Home USA News Those who deny the election are behind the ballot in Washington

Those who deny the election are behind the ballot in Washington

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Brett Simpson spoke at City Hall last week and didn’t wait long to tell the crowd who he was. To loud cheers, Simpson, who is running for Clark County auditor, told the crowd, “I’m your local voter.”

But the roughly 65 people who gathered last Thursday in Ridgefield to hear Simpson after a town hall in Southwest Washington for Republican Joe Kent don’t seem to be representative of the general electorate.

Simpson trailed longtime Clark County Auditor Greg Kimsey by a nearly 3-to-1 margin in Tuesday night’s primary election.

Election skeptics in Washington had a rough night. Republicans, who played along and campaigned on tales of election fraud, are doing badly — at least for now.

Candidates campaigning for county auditor — the local office that conducts elections by mailing, receiving, verifying and counting ballots — questioning the election system are also trailing in Mason, Pend Ore and Spokane counties.

As in Kimsey’s race, the race in Pend Oreille is not close, with County Auditor Marianne Nichols leading by nearly 3 to 1. But races in Mason and Spokane counties, where GOP Rep. Bob McCaslin is challenging Auditor Vicki Dalton, remain close. These results could still be reversed in the coming days.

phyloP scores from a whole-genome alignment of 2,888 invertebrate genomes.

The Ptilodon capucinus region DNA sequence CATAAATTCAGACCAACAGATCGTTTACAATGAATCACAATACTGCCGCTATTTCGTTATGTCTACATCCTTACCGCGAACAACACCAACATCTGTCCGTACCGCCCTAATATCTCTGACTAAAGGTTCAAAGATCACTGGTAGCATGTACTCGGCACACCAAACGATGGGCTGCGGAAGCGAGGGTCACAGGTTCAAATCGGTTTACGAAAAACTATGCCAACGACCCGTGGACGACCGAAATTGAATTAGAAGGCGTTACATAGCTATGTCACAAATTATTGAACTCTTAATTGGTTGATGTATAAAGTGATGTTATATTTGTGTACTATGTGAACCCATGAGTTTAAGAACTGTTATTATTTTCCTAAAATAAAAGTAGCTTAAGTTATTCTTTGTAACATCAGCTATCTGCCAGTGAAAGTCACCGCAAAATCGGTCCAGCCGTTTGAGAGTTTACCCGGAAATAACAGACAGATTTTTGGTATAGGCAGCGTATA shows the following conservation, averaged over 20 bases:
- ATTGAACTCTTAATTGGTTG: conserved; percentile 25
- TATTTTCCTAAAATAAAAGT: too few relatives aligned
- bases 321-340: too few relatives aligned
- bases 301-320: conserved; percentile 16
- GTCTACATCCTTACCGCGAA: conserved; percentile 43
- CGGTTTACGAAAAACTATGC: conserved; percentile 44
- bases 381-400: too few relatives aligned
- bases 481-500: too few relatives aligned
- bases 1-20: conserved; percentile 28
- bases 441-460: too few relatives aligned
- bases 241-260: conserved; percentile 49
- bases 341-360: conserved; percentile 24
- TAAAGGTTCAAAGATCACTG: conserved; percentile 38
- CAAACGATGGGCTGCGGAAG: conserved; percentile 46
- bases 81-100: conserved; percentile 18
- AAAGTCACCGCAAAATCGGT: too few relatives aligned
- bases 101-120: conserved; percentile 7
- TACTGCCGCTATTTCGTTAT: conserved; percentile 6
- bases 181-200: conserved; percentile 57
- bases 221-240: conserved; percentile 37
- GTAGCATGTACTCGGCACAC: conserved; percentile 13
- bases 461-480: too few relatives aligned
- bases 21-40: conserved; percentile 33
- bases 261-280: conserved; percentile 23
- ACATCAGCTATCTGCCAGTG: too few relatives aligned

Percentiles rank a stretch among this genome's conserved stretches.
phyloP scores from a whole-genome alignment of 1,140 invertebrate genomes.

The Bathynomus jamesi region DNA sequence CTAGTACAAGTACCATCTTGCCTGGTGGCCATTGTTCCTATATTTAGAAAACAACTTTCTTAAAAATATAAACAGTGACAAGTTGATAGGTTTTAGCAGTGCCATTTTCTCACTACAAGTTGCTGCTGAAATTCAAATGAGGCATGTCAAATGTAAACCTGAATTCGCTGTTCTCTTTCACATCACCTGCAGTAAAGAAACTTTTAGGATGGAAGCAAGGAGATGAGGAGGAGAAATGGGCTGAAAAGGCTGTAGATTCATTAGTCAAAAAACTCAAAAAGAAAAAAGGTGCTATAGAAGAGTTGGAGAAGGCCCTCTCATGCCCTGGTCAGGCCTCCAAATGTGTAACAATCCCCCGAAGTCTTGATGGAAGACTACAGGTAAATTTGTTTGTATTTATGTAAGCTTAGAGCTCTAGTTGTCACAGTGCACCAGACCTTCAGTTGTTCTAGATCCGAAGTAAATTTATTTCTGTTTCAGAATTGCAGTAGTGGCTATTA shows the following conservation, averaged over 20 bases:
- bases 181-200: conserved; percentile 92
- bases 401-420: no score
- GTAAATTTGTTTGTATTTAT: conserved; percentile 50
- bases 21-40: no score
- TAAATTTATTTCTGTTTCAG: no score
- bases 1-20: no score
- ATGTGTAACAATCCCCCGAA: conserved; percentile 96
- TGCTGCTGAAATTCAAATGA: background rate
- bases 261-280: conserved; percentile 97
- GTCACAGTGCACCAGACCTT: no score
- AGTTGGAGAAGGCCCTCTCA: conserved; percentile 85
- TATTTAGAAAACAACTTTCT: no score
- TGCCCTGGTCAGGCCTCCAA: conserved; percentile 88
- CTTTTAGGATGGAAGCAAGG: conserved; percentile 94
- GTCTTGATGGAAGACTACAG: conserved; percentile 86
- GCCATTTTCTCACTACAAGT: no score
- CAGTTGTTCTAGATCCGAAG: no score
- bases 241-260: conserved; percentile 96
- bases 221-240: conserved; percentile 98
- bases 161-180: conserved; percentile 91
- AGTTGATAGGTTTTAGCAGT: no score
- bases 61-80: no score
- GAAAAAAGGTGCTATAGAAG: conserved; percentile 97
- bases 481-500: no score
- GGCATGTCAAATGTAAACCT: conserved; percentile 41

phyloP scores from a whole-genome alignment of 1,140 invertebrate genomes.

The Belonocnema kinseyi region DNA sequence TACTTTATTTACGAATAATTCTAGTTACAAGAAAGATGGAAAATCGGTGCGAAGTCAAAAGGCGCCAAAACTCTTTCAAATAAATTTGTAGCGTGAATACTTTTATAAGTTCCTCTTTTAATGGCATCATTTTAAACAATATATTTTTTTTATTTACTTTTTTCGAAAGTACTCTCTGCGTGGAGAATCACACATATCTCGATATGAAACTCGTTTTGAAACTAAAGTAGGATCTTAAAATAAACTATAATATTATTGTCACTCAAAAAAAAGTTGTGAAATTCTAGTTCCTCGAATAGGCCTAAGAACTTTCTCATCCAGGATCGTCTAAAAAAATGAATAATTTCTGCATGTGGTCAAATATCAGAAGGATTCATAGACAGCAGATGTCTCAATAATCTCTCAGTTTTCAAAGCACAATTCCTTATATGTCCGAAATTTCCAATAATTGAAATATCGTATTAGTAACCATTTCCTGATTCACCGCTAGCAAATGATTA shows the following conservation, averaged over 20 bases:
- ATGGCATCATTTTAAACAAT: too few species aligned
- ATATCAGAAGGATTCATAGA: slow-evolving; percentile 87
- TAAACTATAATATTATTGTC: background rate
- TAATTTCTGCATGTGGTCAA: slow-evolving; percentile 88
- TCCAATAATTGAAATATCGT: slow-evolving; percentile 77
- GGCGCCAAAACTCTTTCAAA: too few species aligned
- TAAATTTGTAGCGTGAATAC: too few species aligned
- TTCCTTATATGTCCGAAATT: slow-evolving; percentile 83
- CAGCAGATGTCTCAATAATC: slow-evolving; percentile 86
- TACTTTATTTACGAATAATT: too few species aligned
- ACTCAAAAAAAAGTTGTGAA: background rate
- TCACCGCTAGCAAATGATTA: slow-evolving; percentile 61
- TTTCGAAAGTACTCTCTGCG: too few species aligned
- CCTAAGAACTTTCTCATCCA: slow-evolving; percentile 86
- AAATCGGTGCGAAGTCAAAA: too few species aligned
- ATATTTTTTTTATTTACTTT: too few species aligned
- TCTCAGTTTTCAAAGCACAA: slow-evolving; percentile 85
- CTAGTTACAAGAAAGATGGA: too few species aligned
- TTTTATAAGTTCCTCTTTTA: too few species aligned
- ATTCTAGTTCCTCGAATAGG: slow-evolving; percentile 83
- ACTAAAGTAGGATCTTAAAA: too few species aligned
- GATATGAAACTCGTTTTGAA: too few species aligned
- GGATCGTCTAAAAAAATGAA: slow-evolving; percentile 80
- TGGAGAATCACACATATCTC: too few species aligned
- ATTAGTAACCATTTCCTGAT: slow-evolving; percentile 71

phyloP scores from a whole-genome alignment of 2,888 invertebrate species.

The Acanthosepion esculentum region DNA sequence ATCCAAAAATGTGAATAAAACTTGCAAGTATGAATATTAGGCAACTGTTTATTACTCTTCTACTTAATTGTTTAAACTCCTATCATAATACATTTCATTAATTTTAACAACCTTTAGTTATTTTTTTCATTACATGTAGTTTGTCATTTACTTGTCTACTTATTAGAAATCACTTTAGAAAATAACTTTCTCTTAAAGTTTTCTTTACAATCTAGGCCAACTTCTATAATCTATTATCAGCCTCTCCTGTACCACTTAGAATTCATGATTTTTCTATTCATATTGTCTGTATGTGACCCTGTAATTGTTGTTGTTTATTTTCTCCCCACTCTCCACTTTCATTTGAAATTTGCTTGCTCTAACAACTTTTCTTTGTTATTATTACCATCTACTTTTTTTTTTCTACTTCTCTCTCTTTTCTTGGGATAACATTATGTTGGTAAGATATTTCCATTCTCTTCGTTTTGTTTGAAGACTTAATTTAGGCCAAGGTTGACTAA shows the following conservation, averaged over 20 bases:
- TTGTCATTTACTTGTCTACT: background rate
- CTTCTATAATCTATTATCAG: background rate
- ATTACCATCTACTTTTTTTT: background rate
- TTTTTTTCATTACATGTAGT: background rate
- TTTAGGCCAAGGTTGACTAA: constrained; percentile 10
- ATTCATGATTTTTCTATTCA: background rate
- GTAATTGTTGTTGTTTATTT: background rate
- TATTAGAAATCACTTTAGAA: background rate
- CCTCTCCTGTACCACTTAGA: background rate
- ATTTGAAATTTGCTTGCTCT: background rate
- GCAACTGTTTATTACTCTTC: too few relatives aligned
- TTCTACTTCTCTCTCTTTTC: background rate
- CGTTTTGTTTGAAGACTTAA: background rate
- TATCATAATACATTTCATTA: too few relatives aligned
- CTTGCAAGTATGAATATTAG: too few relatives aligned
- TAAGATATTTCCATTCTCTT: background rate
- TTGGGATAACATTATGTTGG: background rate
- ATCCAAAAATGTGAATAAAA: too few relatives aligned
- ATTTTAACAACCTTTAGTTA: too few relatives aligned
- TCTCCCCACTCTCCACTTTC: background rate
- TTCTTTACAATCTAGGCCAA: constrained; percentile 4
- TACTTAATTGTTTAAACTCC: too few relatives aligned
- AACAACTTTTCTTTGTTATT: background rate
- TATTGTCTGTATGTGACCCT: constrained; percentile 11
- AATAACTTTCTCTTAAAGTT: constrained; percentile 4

Meanwhile, the two Republican state lawmakers who have come forward about election fraud — Reps. Robert Sutherland of Granite Falls and Rod Chase of Spokane Valley — have backed away from challengers within their own party. Sutherland used taxpayer dollars to attend the MyPillow election symposium last year in South Dakota, and Chase helped organize an event in Idaho that promoted stories of election fraud.

Kent, who has vowed to use congressional powers to investigate the 2020 election, is trailing Democrat Marie Glusenkamp Perez by less than 6,000 votes in Washington’s 3rd Congressional District. It’s still close enough that the results will change as more ballots come in and are counted in the coming days.

And state Rep. Brad Klippert, a Kennewick Republican who has been running a write-in campaign for secretary of state since the GOP was shut out in the August primary, is sitting somewhere at 3 percent or below. This comes after Clippert received the endorsements of the Washington State Republican Party and the King County Republican Party.

But in that race, Democratic Secretary of State nominee Steve Hobbs won after nonpartisan challenger Julie Anderson lost the race Thursday. Meanwhile, 3 percent of the write-in ballots have not yet been broken down by name and may not all be for Klippert.

The results mirror the struggles of other prominent candidates across the country, who have cast doubt on the outcome of the 2020 election, said longtime Washington pollster Stewart Elway. He drew attention to Mehmet Oz’s loss in the US Senate race from Pennsylvania and Republican Kari Lake’s loss in the Arizona governor’s race. The race in Arizona, however, remains too close to call.

Meanwhile, in Georgia, Secretary of State Brad Raffensperger, who resisted pressure from former President Donald Trump to change the 2020 results, won re-election.

“Most election deniers don’t win,” Elway said. “And if it also applies to these local races, then that would be a big message for the Republican Party to get away from that message.”

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